2. The Alliance for Education is a Local Education Fund (LEF). Part of our work committed to finding private support for investment into our public schools. There are also other areas of work that we prioritize, such as community engagement, college access, exploring community schools, etc.

    The priorities of the Alliance are listed in our materials, our web site, and you're always welcome to call if you have questions (206-205-0333). And you can look at the Public Education Network Web site if you're interested: www.publiceducation.org.

    We do want teacher comment and are already getting some. There are several individuals and organizations that are bringing people together to talk about these recommendations and we believe the input from teachers, parents, community members, etc. are all valuable.

    We'll be happy to share that info when we've compiled it.

  3. Please share with us the individuals and organizations that are bringing people together so we can join in these discussions.

    Thank you

  4. Please post the comments and ideas you've already received so we can join in the conversation by responding to those.

    Thank you

  5. Sorry to sound like a broken record on this, but how can we talk about teacher quality at all before we have defined teacher quality? How can we talk about recruiting and retaining effective teachers when we have no means for identifying them? This is all a lot of cart-before-the-horse nonsense.

    Let's start by defining - and quantifying - teacher quality. Let's start by identifying effective teachers. All I have seen so far are measures based on standardized test results - results that have much stronger determinants than the quality or effectiveness of the students' current teachers. These cannot seriously be regarded as indicative of teacher quality at all.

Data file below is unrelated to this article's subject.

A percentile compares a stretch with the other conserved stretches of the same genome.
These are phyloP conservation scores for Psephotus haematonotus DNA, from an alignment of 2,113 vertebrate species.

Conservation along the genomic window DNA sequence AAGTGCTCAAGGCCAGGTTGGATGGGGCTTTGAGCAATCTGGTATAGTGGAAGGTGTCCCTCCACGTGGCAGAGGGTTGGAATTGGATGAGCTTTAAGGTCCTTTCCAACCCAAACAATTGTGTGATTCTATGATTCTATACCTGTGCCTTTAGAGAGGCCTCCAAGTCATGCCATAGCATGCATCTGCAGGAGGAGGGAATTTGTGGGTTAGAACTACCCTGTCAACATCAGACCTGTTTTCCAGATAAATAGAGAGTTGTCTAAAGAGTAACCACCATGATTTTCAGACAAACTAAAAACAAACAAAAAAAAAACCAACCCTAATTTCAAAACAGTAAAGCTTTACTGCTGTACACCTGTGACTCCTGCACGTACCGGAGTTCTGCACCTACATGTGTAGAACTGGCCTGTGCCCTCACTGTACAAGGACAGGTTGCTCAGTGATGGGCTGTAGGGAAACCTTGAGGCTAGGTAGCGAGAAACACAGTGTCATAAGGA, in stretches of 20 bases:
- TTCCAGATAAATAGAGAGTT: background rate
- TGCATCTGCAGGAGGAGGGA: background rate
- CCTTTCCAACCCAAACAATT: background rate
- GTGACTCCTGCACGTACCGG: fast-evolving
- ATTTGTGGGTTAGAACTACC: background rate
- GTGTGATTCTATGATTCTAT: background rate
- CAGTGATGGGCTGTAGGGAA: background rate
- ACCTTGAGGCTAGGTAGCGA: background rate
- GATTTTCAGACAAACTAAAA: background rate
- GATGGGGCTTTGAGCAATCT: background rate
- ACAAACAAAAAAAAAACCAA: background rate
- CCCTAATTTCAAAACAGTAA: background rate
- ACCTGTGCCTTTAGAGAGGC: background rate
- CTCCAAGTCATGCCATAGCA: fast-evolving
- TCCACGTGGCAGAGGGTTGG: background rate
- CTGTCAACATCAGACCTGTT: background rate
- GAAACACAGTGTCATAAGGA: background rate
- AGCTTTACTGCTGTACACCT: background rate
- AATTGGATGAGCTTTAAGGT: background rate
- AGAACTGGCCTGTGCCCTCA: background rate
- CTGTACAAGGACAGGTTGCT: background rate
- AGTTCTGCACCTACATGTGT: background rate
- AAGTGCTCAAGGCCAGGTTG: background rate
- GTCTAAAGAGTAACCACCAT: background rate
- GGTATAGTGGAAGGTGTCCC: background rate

Seattle Public Schools has taken over 100 of its most effective teachers out of the classroom and made them teacher coaches. We need to question that practice. First, is the teacher coach strategy working to improve teacher quality? We don't know, do we? Second, are the students better served by losing these individuals as teachers and gaining the improvement in their teacher as a result of the coaching or would they be better served by having the coaches as teachers? Third, is there a better way to improve our teaching practices than coaching? Fourth, why aren't the principals and mentor teachers doing that coaching work?

    There are a lot of other questions that need to be tackled before anyone can even start making unsubstantiated statements about teacher quality or its impact on student outcomes.

  6. I agree with Charlie. What makes a great teacher? One who gets high test scores on standardized tests or one who prepares students for the next grade and for life? Obviously you can measure test scores, but as I have stated before on another thread on this topic - a teacher can prep the students for the test - to the extent that a learning disability is covered up. That happened to my student. It took another year and a new school to FINALLY get the help needed. But yes, the test scores looked wonderful, on paper.

    The next teacher ignored the test, taught the students what they needed to learn to move on and become contributing citizens. Test scores not as high, but my student learned more that year than any other year.

    Is my experience unusual?

  7. As a SPS parent, and SPS teacher, I want to know what you are going to do about our building level administrators? Once we have worked together to identify qualities of an outstanding educator, how will SPS manage them? Create a cohesive vision at the building-based level? Support budding teachers? Inspire "tired" teachers? If we continue to have such mediocre to poor leadership, it won't matter what we "identify" as quality instruction. We have to have innovative, competent leaders in each of our buildings! Principals whom are familiar with best practices, with vision and strong management skills. To quote my colleague, "I never even knew there were principals like this, until I came to Seattle" (This is not meant as a compliment) Why? What is Seattle doing wrong? Why is it so difficult to attract and retain quality administrators?